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NES Kept Alive by Social Media

NES Kept Alive by Social Media


“Hipsters,” nerds, romantics, and other atavists aren’t overly concerned about convenience and portability. They revel in the idiosyncrasies and nostalgic charm of dated technology. They want bulky, cumbersome interfaces to engage with – things that take up space and require a lot of maintenance.  This holds especially true for the vintage gaming enthusiasts, people who  have retained a fondness for systems that have long since been perceived as obsolete. An especially popular console among gamers of this ilk is the original Nintendo Entertainment System (NES).

What’s terrific about the digital age is that, if used in an intelligent way, contemporary technology, social media especially, can enrich virtually any hobby. Looking at data collected through ViralHeat, a metric tool for social media, it’s clear that Twitter is abuzz with activity relating to old NES games:





Social media channels are particularly useful for collectors and gaming historians. Some titles are loved nearly universally —  games such as Super Mario Brothers, Kirby’s Adventure, Kid Icarus, and Metroid. Twitter is useful for exchanging lists of “the best” NES games:



But of course, you can’t have the sweet without the sour. There were, unquestionably, horrible games made for the NES. Commonly, the worst games were based on film or television franchises — game developers recognized that, in the short term at least, the marquee value of the franchises would trump lousy graphics and gameplay. Among the most hated NES games of all time are Jaws, Rambo, and Friday the 13th. And, similarly, users use social media to discuss what they consider to be the worst games for the console:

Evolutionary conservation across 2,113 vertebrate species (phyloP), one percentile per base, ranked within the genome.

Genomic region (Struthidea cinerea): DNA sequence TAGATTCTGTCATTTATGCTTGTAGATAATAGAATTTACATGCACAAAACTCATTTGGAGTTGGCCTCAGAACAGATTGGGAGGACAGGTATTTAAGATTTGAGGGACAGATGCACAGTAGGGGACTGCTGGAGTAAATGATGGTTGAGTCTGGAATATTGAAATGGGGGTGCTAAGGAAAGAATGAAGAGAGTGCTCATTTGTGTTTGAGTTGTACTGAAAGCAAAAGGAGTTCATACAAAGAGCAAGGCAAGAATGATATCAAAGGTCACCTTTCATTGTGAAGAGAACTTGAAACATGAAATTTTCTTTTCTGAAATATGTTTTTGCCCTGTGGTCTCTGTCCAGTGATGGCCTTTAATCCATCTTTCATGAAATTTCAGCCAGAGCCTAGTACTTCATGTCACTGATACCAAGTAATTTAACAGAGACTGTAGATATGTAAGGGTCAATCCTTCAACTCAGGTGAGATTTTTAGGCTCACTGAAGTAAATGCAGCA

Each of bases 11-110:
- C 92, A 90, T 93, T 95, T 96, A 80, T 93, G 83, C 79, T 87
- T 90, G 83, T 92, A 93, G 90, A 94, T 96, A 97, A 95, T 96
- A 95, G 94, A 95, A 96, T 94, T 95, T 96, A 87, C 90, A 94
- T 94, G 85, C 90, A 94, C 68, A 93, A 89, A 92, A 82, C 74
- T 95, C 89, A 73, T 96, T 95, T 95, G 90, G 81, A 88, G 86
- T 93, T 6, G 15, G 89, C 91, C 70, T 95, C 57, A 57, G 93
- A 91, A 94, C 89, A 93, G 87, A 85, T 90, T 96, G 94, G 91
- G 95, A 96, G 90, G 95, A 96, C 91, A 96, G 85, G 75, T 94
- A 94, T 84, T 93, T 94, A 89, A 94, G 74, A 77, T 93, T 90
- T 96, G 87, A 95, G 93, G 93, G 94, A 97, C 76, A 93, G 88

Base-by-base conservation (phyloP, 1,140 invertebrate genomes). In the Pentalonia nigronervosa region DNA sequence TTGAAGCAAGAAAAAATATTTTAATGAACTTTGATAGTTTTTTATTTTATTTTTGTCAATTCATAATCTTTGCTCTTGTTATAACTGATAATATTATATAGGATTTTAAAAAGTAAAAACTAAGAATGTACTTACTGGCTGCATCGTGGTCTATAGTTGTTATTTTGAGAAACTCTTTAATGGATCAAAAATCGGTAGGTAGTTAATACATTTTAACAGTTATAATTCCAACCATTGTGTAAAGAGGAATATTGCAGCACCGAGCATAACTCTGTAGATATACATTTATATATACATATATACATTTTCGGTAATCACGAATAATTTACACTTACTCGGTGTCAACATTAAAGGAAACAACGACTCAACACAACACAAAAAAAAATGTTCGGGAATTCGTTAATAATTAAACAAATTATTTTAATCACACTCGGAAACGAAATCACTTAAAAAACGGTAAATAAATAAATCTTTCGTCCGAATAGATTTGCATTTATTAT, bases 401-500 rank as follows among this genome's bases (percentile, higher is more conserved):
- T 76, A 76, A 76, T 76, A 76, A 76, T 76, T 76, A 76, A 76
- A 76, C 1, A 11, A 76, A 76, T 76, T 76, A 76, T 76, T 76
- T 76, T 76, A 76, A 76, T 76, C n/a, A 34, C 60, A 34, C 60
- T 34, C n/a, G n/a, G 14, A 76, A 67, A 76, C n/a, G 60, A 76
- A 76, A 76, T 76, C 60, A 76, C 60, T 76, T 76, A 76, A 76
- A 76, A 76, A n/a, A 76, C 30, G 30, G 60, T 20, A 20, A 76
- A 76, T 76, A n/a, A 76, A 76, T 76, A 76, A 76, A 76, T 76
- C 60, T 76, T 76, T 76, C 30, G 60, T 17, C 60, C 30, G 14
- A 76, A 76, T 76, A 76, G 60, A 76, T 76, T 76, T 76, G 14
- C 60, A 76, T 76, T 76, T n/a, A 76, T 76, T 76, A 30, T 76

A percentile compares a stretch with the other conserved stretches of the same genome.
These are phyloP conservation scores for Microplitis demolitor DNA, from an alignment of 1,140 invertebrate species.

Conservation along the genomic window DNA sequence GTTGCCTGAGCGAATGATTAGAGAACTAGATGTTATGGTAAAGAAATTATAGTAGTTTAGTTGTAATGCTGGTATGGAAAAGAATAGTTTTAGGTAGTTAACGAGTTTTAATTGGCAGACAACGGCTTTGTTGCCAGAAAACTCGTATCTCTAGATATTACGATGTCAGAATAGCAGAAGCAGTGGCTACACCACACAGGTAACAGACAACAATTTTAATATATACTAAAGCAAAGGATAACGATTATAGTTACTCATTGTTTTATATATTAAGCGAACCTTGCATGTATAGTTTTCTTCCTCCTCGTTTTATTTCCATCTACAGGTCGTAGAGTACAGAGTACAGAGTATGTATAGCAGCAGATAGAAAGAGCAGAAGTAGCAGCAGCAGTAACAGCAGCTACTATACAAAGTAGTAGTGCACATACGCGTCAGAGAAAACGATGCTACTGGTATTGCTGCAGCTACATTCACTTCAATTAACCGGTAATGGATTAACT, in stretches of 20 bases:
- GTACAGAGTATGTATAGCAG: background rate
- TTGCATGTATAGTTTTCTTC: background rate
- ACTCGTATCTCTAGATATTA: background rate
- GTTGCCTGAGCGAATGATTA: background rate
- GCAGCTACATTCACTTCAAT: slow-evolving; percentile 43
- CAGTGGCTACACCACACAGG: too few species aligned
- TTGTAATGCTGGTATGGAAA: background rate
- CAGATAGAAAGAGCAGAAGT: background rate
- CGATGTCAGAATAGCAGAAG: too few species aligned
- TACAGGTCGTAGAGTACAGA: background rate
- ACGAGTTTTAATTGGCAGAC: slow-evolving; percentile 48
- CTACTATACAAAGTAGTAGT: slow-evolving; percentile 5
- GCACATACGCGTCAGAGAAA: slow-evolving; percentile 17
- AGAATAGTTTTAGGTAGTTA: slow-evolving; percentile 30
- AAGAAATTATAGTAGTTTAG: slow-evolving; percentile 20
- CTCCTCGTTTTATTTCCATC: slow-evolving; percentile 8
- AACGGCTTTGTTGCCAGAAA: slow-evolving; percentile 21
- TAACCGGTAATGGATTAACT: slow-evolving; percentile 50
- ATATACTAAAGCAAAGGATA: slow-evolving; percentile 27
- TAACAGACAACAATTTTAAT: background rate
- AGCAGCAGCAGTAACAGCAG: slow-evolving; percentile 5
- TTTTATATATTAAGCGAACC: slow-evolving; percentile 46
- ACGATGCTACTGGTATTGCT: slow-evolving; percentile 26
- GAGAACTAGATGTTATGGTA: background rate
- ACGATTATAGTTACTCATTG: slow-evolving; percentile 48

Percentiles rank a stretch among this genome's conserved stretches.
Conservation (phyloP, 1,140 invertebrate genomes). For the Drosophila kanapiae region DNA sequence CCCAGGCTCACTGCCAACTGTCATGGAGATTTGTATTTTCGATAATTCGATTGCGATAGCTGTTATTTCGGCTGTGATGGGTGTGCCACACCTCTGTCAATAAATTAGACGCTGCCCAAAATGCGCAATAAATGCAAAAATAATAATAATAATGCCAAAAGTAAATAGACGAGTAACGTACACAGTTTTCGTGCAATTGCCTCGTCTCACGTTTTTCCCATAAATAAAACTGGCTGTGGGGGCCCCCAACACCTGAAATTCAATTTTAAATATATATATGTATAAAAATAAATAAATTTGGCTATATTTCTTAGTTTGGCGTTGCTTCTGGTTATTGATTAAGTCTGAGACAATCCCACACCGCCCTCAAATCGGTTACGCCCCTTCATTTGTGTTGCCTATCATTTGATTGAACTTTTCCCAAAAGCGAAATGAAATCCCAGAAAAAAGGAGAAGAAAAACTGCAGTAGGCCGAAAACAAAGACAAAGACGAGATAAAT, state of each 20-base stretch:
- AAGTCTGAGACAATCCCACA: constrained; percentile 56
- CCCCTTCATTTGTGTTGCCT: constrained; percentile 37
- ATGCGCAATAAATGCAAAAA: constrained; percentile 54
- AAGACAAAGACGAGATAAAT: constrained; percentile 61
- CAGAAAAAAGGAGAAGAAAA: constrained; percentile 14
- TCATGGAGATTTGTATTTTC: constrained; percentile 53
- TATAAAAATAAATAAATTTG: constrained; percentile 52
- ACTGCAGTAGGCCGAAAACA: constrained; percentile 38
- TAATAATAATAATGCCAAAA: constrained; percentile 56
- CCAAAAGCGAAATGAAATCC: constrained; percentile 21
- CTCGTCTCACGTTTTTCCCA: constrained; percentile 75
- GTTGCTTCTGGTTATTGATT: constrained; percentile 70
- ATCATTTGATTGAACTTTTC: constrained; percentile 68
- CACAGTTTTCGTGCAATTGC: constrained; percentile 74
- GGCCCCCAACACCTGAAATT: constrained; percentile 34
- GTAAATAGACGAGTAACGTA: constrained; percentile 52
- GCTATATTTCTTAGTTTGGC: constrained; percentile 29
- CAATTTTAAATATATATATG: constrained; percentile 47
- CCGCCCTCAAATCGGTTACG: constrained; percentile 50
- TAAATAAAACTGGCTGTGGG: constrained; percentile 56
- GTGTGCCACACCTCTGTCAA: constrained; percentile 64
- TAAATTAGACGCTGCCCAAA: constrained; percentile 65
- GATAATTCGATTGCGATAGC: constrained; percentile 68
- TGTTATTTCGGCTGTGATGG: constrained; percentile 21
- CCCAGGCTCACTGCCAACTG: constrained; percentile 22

Social media has other fascinating applications for vintage gamers, too. For instance, one of the big problems for NES game collectors is that there is almost always a gaping disparity between the image on the cover of the game, and the actual look, feel, and gameplay of the game itself. But Twitter allows gamers to exchange Youtube “playthroughs” of these games, so they can get a better sense of what they’re getting themselves into when considering buying a game that they have never played before:



Yet another issue that social media helps to combat for the vintage gamers is the difficulty of finding manuals for NES games. While it used to be that gamers would have to wait for special editions of “Nintendo Power Magazine” for walkthroughs and maps for the more complex games (for example, the dungeon maps for The Legend of Zelda, or the complete level maps for Super Mario Brothers), this sort of information can be easily shared now:



This is all exciting for people who enjoy playing NES, but the first question on many people’s minds is probably: “Why?” After all, technology has been advancing at a such a rapid pace. In terms of video gaming specifically, modern platforms have allowed for a level of realism and sophistication in production value that make eight bit NES games look almost Neanderthalic by comparison.

Just consider for a minute that we live in an age when vinyl records are enjoying a resurgence, while CD’s are becoming increasingly undesirable to consumers and therefore not viable for retailers. Could it be that people are eager to reconnect with antiquated technologies because the digital age has largely de-emphasized the role of tangible media? The sound digitally encoded in a CD, for instance, isn’t significantly different from a streamable, high-quality audio file somewhere on the internet. And a record makes for a more aesthetically pleasing object than a CD…to reiterate, the atavists seem to care largely about the tactile and sensory experiences delivered by dated technologies – parts of the sensory experience which can’t be transmitted organically through modern media. But, if used together, the internet and retro gaming go together pretty well. There are several ways in which one enriches the other.

It makes you wonder if the notion of true obsolescence —in terms of video gaming, at least— isn’t perhaps, in some ways, obsolete unto itself…

Brandon Engel